Chris Wise, the man who put the wobble in our walk on the Millennium Bridge, has designed another. But don’t worry, he’s sure that this time you’ll be able to jump up and down to your heart’s content.

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Chris Wise

The engineer who designed the wobbly bridge is back – with another footbridge. Chris Wise, the former Arup man who designed London’s Millennium Bridge, has his own company, Expedition Engineering, and it has designed a footbridge for Stockton-on-Tees – hopefully without its infamous forerunner’s wobble. “This is the first slender bridge I’ve done since leaving Arup,” he says.

Understandably, Wise has taken every precaution to make sure the Northbank Bridge will be rock solid. “We have tried to learn from the Millennium Bridge – and every other bridge built in the past five years,” he says. “This bridge couldn’t be built but for the Millennium Bridge – so every cloud has a silver lining. If something goes wrong, and is studied very intensively, that knowledge feeds back into the gene pool so you can benefit.”

This isn’t just about understanding what makes bridges wobble, but includes advances in computer analysis and modelling, and a better understanding of which materials are the most durable on footbridges. So what new ingredients and methods has Wise employed to take bridge engineering forward?

The Northbank Bridge looks as if it will be technically very advanced. It will consist of two very slender arches that blend into each other in a single, sinuous shape, and which supports the deck by means of a series of cables. This fluidity is reinforced by the bridge’s asymmetry – the larger arch spans two-thirds of the 120 m and the other 60 m. Although the middle section falls short of the 144 m central span of London’s Millennium Bridge, Wise was aware that this new bridge could suffer from the same pedestrian-induced wobble.

“We wanted to make bloody sure it didn’t happen again,” says Wise. “This is the second time I’ve been down this route in the past seven years.” Thankfully for Wise, a repeat performance is far less likely, given engineers’ understanding of a phenomenon that goes by the name of synchronous lateral excitation. “I prefer wobble,” chips in Wise.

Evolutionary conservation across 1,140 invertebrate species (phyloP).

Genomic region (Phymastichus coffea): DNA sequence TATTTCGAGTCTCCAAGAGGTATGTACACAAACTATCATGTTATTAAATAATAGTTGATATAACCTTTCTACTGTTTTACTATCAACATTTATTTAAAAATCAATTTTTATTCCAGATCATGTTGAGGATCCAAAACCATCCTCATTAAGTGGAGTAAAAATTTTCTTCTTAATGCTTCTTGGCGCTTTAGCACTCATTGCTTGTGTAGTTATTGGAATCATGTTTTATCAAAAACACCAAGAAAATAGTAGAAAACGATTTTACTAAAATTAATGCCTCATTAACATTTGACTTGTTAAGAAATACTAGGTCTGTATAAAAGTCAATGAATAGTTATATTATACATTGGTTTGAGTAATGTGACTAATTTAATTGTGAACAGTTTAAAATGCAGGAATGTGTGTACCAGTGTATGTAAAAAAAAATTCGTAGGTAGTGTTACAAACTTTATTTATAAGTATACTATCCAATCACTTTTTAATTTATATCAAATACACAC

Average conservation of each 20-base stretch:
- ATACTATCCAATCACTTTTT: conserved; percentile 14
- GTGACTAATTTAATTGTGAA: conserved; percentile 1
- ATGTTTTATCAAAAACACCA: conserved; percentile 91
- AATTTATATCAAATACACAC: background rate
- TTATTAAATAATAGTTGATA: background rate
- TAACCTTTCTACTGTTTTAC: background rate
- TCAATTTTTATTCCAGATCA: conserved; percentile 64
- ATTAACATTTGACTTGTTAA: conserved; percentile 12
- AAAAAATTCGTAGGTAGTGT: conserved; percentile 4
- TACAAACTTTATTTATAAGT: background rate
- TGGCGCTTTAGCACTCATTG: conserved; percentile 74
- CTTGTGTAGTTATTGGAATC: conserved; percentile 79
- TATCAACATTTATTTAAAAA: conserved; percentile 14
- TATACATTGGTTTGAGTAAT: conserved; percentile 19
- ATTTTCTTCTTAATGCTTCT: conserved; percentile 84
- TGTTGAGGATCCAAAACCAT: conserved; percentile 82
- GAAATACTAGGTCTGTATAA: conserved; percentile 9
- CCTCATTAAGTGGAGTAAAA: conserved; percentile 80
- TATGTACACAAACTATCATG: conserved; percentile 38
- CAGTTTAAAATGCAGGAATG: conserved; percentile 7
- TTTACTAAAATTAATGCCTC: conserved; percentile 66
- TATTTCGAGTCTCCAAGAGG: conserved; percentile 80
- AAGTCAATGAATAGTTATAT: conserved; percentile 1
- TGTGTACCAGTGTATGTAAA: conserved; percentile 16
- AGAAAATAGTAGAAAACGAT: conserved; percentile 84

The wobble came to national prominence in June 2000 when the Millennium Bridge started moving very slightly from side to side. Because pedestrians perceived a slight sideways movement they adjusted their step to fall in with the sway, as this is naturally more comfortable. Because so many people simultaneously adjusted their step to the bridge’s natural frequency, the swaying became more pronounced. Again, people compensated their step to accommodate the increased movement and within a very short time some people were having to hold on to the balustrade for support.

Happily, Wise can now predict with far greater ease whether or not a wobble will afflict a design. “Our understanding of people’s interaction with bridges has grown immensely since the Millennium Bridge,” he says. The analysis tools available to engineers were far more limited five years ago. “With the Millennium Bridge we tried to second-guess every load condition it would be subjected to. We analysed something like 150 conditions but missed condition number 151, which says it wobbles.”

State-of-the-art computer analysis means it is much easier to analyse a variety of pedestrian-induced wobble scenarios. “We have looked at 10,000 different horizontal and vertical wobbles,” Wise says. The computer model analyses what happens when there is anywhere from one to 1080 people on the bridge – the maximum number it can accommodate – in a vast number of different permutations. This includes getting them to walk, jump, run on the spot and all rush from one side to the bridge to the other. The analysis tool compares the 10,000 different loads generated by the theoretical pedestrians and maps this against the natural frequency of the bridge to see whether it will wobble. “The chances of you missing one of these are much less,” says Wise. He will also have the analysis checked by two other experts, just to be on the safe side.

It was just as well that Expedition did do the sums, because they showed that the bridge needed to be fitted with dampers – initially the team thought they were not needed. “What we thought wasn’t a problem actually was, as we didn’t have enough damping for the vertical condition,” Wise says. The footbridge will probably have three five-tonne mass dampers under the deck of the main span to dampen vertical and lateral movement, and two five-tonne dampers under the small span to tackle vertical movement. The dampers will be attached to the bridge with large springs at the sides so they can move semi-independently of the deck.